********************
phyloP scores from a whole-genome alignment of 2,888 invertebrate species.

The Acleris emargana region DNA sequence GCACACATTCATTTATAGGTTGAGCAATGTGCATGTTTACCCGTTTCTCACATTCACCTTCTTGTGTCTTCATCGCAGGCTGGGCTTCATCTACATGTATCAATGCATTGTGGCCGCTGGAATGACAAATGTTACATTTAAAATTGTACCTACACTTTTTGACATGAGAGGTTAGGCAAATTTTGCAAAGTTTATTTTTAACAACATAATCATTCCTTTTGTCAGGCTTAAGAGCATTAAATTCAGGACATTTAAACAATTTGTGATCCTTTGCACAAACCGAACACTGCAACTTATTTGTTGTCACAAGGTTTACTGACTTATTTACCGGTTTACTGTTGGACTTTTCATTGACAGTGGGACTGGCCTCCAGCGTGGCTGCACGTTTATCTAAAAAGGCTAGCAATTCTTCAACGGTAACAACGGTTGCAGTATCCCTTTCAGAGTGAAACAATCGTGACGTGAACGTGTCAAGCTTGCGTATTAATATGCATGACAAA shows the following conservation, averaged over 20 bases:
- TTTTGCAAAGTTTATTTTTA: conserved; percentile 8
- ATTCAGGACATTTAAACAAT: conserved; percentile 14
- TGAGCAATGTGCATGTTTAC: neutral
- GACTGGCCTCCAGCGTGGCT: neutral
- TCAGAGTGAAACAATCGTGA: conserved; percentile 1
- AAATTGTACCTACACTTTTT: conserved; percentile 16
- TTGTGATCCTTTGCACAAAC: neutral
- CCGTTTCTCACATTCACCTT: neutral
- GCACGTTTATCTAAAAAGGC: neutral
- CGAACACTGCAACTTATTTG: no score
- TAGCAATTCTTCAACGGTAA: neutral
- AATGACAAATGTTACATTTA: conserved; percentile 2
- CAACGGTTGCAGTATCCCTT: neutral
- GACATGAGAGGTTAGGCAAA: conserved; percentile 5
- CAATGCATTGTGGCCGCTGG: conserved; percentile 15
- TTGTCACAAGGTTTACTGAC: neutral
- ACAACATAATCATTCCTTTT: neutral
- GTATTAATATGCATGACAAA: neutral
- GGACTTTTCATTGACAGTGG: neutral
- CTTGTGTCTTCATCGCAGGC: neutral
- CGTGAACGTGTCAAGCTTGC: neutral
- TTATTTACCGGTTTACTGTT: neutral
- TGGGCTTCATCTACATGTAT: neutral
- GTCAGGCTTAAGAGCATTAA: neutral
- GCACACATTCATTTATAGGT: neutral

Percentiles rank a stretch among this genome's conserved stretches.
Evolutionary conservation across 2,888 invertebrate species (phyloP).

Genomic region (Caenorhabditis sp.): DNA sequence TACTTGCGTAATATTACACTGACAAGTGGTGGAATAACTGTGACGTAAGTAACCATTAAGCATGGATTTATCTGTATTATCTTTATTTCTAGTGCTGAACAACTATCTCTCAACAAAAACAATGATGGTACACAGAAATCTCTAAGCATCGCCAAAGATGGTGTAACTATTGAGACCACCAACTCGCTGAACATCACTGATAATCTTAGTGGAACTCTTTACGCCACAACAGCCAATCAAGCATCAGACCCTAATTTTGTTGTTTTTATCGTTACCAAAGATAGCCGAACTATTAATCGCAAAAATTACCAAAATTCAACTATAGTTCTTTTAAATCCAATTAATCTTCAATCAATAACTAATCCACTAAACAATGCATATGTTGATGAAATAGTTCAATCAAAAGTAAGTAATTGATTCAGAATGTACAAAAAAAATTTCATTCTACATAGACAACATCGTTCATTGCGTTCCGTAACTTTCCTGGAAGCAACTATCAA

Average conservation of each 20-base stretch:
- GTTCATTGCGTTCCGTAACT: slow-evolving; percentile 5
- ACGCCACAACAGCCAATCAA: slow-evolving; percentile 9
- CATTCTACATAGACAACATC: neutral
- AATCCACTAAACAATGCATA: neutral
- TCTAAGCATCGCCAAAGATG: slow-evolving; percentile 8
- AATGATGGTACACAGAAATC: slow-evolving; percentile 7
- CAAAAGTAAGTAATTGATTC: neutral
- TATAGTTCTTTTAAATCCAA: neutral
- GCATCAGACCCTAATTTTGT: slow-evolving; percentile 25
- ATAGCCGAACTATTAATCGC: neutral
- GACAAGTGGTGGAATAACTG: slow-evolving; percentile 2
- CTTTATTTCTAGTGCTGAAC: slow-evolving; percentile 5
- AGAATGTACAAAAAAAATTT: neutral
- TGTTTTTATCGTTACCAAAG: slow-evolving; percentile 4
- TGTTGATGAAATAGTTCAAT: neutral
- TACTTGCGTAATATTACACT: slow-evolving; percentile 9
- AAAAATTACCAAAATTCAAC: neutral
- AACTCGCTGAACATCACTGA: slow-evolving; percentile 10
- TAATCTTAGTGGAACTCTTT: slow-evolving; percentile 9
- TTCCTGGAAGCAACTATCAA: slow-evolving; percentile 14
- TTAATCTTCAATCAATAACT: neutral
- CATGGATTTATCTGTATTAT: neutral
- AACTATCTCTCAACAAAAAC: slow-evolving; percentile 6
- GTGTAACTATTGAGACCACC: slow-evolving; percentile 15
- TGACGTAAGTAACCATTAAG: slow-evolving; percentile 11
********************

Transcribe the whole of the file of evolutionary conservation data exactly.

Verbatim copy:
phyloP scores from a whole-genome alignment of 2,888 invertebrate species.

The Acleris emargana region DNA sequence GCACACATTCATTTATAGGTTGAGCAATGTGCATGTTTACCCGTTTCTCACATTCACCTTCTTGTGTCTTCATCGCAGGCTGGGCTTCATCTACATGTATCAATGCATTGTGGCCGCTGGAATGACAAATGTTACATTTAAAATTGTACCTACACTTTTTGACATGAGAGGTTAGGCAAATTTTGCAAAGTTTATTTTTAACAACATAATCATTCCTTTTGTCAGGCTTAAGAGCATTAAATTCAGGACATTTAAACAATTTGTGATCCTTTGCACAAACCGAACACTGCAACTTATTTGTTGTCACAAGGTTTACTGACTTATTTACCGGTTTACTGTTGGACTTTTCATTGACAGTGGGACTGGCCTCCAGCGTGGCTGCACGTTTATCTAAAAAGGCTAGCAATTCTTCAACGGTAACAACGGTTGCAGTATCCCTTTCAGAGTGAAACAATCGTGACGTGAACGTGTCAAGCTTGCGTATTAATATGCATGACAAA shows the following conservation, averaged over 20 bases:
- TTTTGCAAAGTTTATTTTTA: conserved; percentile 8
- ATTCAGGACATTTAAACAAT: conserved; percentile 14
- TGAGCAATGTGCATGTTTAC: neutral
- GACTGGCCTCCAGCGTGGCT: neutral
- TCAGAGTGAAACAATCGTGA: conserved; percentile 1
- AAATTGTACCTACACTTTTT: conserved; percentile 16
- TTGTGATCCTTTGCACAAAC: neutral
- CCGTTTCTCACATTCACCTT: neutral
- GCACGTTTATCTAAAAAGGC: neutral
- CGAACACTGCAACTTATTTG: no score
- TAGCAATTCTTCAACGGTAA: neutral
- AATGACAAATGTTACATTTA: conserved; percentile 2
- CAACGGTTGCAGTATCCCTT: neutral
- GACATGAGAGGTTAGGCAAA: conserved; percentile 5
- CAATGCATTGTGGCCGCTGG: conserved; percentile 15
- TTGTCACAAGGTTTACTGAC: neutral
- ACAACATAATCATTCCTTTT: neutral
- GTATTAATATGCATGACAAA: neutral
- GGACTTTTCATTGACAGTGG: neutral
- CTTGTGTCTTCATCGCAGGC: neutral
- CGTGAACGTGTCAAGCTTGC: neutral
- TTATTTACCGGTTTACTGTT: neutral
- TGGGCTTCATCTACATGTAT: neutral
- GTCAGGCTTAAGAGCATTAA: neutral
- GCACACATTCATTTATAGGT: neutral

Percentiles rank a stretch among this genome's conserved stretches.
Evolutionary conservation across 2,888 invertebrate species (phyloP).

Genomic region (Caenorhabditis sp.): DNA sequence TACTTGCGTAATATTACACTGACAAGTGGTGGAATAACTGTGACGTAAGTAACCATTAAGCATGGATTTATCTGTATTATCTTTATTTCTAGTGCTGAACAACTATCTCTCAACAAAAACAATGATGGTACACAGAAATCTCTAAGCATCGCCAAAGATGGTGTAACTATTGAGACCACCAACTCGCTGAACATCACTGATAATCTTAGTGGAACTCTTTACGCCACAACAGCCAATCAAGCATCAGACCCTAATTTTGTTGTTTTTATCGTTACCAAAGATAGCCGAACTATTAATCGCAAAAATTACCAAAATTCAACTATAGTTCTTTTAAATCCAATTAATCTTCAATCAATAACTAATCCACTAAACAATGCATATGTTGATGAAATAGTTCAATCAAAAGTAAGTAATTGATTCAGAATGTACAAAAAAAATTTCATTCTACATAGACAACATCGTTCATTGCGTTCCGTAACTTTCCTGGAAGCAACTATCAA

Average conservation of each 20-base stretch:
- GTTCATTGCGTTCCGTAACT: slow-evolving; percentile 5
- ACGCCACAACAGCCAATCAA: slow-evolving; percentile 9
- CATTCTACATAGACAACATC: neutral
- AATCCACTAAACAATGCATA: neutral
- TCTAAGCATCGCCAAAGATG: slow-evolving; percentile 8
- AATGATGGTACACAGAAATC: slow-evolving; percentile 7
- CAAAAGTAAGTAATTGATTC: neutral
- TATAGTTCTTTTAAATCCAA: neutral
- GCATCAGACCCTAATTTTGT: slow-evolving; percentile 25
- ATAGCCGAACTATTAATCGC: neutral
- GACAAGTGGTGGAATAACTG: slow-evolving; percentile 2
- CTTTATTTCTAGTGCTGAAC: slow-evolving; percentile 5
- AGAATGTACAAAAAAAATTT: neutral
- TGTTTTTATCGTTACCAAAG: slow-evolving; percentile 4
- TGTTGATGAAATAGTTCAAT: neutral
- TACTTGCGTAATATTACACT: slow-evolving; percentile 9
- AAAAATTACCAAAATTCAAC: neutral
- AACTCGCTGAACATCACTGA: slow-evolving; percentile 10
- TAATCTTAGTGGAACTCTTT: slow-evolving; percentile 9
- TTCCTGGAAGCAACTATCAA: slow-evolving; percentile 14
- TTAATCTTCAATCAATAACT: neutral
- CATGGATTTATCTGTATTAT: neutral
- AACTATCTCTCAACAAAAAC: slow-evolving; percentile 6
- GTGTAACTATTGAGACCACC: slow-evolving; percentile 15
- TGACGTAAGTAACCATTAAG: slow-evolving; percentile 11